Wednesday, March 27, 2019

How do I increase the MySQL connections for my server?

These following reasons cause MySQL to run out connections.

1). Slow Queries

2). Data Storage Techniques

3). Bad MySQL configuration

If you have encountered the error “Too many connections” while trying to connect to a MySQL
Server, that means it reached the maximum number of connections, or all available permitted are in
use by other clients and your connection attempts will get rejected.

That number of connections is defined via the max_connections system variable. To open for more
connections, you can set a higher value for max_connections.

To see the current value of max_connections, run this command:

SHOW VARIABLES LIKE "max_connections";

Sample output:

By default, it’s set to 151. But MySQL actually allows up to max_connections + 1, which is 151 + 1 for
the default setting. The extra connection can be used by the user with SUPER privilege only.

To increase the max_connections value, let’s say 500, run this command:

SET GLOBAL max_connections = 500;

The command takes effect right after you execute it, but it only applies to the current session. If you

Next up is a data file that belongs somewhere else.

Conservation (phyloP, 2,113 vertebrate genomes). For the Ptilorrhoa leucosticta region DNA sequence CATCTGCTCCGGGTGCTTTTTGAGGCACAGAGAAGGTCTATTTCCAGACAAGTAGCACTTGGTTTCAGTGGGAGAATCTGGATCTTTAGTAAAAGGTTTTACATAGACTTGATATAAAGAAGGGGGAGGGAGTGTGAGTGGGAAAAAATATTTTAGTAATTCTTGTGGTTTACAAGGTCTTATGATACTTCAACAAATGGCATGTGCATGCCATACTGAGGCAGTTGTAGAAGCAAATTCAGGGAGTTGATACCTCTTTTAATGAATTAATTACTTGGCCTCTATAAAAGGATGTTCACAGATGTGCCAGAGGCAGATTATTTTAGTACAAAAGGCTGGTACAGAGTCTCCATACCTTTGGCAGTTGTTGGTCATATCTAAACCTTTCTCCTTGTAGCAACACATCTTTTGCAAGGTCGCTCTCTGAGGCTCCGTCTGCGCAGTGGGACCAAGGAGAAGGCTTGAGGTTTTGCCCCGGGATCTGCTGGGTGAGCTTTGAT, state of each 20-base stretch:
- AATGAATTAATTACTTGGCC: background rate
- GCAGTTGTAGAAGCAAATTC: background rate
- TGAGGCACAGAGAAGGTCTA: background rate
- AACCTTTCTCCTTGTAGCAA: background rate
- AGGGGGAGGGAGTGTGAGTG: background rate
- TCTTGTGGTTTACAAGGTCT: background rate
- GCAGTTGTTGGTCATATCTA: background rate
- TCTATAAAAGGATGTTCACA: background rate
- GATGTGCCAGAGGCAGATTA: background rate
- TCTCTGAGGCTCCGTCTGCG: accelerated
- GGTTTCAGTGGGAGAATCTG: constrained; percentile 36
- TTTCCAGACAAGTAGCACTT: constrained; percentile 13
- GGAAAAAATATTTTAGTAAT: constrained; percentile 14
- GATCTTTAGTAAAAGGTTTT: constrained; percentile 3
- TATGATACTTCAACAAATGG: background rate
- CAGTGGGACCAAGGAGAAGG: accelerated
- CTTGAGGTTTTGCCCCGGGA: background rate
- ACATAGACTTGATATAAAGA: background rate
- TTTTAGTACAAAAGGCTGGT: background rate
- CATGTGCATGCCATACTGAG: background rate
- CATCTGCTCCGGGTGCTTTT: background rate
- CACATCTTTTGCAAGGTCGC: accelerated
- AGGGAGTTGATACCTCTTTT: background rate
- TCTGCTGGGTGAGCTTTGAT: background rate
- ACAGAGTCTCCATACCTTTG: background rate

want it to be permanent until you re-adjust it the next time, you have to edit the configuration file
my.cnf (normally it’s stored in /etc/my.cnf).

Under the [mysqld] section add the following line:

max_connections = 500
Then restart the MySQL server to take effect.

One thing to keep in mind that there is no hard limit to setting up maximum max_connections value,
but increasing it will require more RAM to run. The number of maximum connections permitted has
to be calculated based on how much RAM you have and how much is used per connection. In many
cases, if you run out of usable disc space on your server partition or drive, MySQL might also return
this error.

The maximum number can be estimated by the formula:

max.connection=(available RAM-global buffers)/thread buffers
So increase it with caution.

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